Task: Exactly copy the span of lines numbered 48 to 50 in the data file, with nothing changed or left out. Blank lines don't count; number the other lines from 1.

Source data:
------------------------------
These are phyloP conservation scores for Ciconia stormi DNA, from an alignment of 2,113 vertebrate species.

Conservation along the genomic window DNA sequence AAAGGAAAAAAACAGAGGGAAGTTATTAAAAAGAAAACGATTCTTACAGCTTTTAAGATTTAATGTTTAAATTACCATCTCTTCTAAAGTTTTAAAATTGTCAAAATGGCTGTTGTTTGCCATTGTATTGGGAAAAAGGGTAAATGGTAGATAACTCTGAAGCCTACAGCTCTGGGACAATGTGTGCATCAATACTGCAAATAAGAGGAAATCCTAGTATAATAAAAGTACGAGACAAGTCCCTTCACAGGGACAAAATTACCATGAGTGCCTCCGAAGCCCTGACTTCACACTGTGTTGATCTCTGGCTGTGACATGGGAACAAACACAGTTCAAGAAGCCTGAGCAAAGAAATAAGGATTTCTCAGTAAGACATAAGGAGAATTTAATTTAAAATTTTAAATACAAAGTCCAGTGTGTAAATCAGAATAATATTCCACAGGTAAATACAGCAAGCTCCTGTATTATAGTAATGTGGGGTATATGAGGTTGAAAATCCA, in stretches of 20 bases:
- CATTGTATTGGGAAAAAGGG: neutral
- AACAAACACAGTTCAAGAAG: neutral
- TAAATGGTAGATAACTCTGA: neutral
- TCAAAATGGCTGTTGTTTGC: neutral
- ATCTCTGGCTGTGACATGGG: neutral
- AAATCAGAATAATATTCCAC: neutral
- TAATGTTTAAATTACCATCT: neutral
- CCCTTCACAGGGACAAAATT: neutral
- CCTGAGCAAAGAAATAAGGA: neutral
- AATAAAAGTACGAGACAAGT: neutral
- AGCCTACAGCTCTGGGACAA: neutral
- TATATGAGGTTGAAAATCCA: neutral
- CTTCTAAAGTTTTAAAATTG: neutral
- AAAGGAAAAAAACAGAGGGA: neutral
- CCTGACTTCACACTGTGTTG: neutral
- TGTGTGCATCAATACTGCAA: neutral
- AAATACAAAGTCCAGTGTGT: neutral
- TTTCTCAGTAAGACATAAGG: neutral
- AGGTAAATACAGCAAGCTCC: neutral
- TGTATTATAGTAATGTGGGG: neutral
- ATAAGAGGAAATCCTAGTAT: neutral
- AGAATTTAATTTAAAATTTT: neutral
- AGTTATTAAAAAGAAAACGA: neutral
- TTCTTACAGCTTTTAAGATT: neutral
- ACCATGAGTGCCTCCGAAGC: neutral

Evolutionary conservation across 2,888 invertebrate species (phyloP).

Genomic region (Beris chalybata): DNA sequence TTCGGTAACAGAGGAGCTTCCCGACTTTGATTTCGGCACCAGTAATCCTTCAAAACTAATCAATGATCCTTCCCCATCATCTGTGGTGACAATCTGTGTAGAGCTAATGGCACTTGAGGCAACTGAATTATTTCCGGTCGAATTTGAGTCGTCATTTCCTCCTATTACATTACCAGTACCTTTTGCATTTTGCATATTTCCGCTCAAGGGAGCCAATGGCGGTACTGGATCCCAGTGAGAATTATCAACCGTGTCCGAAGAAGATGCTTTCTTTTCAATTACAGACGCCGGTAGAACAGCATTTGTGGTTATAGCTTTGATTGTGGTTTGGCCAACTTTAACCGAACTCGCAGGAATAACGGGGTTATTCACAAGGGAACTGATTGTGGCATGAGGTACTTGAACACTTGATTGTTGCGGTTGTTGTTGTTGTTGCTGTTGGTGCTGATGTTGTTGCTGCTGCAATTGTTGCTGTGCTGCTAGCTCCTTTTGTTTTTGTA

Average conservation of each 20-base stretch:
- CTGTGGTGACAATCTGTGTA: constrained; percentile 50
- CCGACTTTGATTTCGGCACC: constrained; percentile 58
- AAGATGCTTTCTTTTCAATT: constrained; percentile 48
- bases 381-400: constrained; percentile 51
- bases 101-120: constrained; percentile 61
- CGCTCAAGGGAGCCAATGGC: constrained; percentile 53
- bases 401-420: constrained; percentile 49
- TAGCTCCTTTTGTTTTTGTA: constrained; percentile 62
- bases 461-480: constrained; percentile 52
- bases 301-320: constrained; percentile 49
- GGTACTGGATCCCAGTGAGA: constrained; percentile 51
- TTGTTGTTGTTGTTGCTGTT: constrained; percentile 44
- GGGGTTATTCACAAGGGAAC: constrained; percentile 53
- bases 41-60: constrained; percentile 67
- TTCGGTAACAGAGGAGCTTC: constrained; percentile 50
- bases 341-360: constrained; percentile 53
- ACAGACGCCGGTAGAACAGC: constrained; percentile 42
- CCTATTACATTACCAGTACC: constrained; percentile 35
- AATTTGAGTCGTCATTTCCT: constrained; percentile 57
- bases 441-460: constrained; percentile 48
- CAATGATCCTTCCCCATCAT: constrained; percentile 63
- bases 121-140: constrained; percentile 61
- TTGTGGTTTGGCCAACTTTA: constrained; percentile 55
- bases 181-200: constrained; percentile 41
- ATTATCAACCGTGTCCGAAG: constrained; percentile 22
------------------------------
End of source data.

- CCTATTACATTACCAGTACC: constrained; percentile 35
- AATTTGAGTCGTCATTTCCT: constrained; percentile 57
- bases 441-460: constrained; percentile 48